Heavy rainfall across the south west of England in autumn 2019  will have prompted the spread of invasive plants such as Japanese knotweed, Giant Hogweed and Himalayan Balsam, which can hitch a ride in floodwater to spread and take hold in new locations, warns Environet UK .
Homeowners who live near watercourses, particularly those in areas hit by severe flooding in recent months...
Devon & Somerset Fire & Rescue Service is asking residents to heed warnings not to enter floodwater, as it could put themselves and others at risk.
Fire crews were called to several incidents where vehicles were stuck in floodwater to carry out rescues over the festive period. On 3 January, a cyclist was rescued in Newton Abbot after getting into difficulty near a swollen river...
Almost five million people in England are at risk of flooding. As well as checking flood risk, people can also find out what to do if a flood happens and how to reduce risk to their personal safety and property.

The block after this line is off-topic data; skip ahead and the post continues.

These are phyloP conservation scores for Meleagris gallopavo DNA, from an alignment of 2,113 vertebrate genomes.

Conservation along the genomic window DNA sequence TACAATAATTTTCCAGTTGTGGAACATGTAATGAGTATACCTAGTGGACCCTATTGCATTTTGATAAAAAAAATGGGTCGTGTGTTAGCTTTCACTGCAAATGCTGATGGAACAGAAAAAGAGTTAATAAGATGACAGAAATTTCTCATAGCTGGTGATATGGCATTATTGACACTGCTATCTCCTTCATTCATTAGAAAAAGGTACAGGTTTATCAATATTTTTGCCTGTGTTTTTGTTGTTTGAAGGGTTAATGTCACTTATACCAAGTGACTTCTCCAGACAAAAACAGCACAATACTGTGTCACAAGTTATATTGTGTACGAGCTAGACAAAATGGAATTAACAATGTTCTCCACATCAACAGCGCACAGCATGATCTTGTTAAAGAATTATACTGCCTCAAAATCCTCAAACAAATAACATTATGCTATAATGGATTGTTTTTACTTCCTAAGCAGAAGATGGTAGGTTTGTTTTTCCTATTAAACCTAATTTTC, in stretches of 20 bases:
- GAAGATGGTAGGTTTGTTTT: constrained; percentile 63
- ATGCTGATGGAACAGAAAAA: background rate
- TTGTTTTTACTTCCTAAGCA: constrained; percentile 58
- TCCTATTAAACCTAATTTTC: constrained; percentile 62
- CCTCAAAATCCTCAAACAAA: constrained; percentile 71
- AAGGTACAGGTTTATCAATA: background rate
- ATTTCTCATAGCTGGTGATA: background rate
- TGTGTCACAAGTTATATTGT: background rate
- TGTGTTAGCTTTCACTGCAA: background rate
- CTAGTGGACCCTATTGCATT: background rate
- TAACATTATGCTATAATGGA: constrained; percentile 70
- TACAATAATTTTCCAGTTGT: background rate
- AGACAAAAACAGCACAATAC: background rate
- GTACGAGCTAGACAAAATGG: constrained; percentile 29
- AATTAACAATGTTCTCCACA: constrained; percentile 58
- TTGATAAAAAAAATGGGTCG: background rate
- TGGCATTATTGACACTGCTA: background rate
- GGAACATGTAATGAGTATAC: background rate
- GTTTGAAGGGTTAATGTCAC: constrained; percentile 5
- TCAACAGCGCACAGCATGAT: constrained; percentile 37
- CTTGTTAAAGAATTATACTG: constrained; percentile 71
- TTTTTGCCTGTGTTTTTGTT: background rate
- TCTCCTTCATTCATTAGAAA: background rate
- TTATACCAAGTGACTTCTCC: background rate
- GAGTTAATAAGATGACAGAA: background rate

The website also includes practical advice on how to prepare for flooding, such as moving treasured possessions upstairs and having important documents easily to hand.
Council plan to reduce flood risk to properties Thousands of homes and businesses will have their flood risk reduced with the potential work Devon County Council is involved in delivering over the coming years.
Devon County Council’s Cabinet will be asked next week (Wednesday 11 March) to approve the flood risk action plan for the coming financial year.
As winter approaches, the Environment Agency is urging people across the West Country to be prepared for possible flooding.
Last winter was the wettest for nearly 250 years and around 6,000 properties flooded across the country. Among the worst hit was Somerset, where, in some areas, people were evacuated from their homes and whole communities suffered major flood damage and disruption...
The UK must make “difficult choices” between protecting towns or countryside from future flooding according to Environment Agency boss, Lord Smith.
Lord Smith argued that there was no “bottomless purse” for flood defences and that current guidance which gives priority to lives and homes “involves tricky issues of policy and priority: town or country, front rooms or farmland?”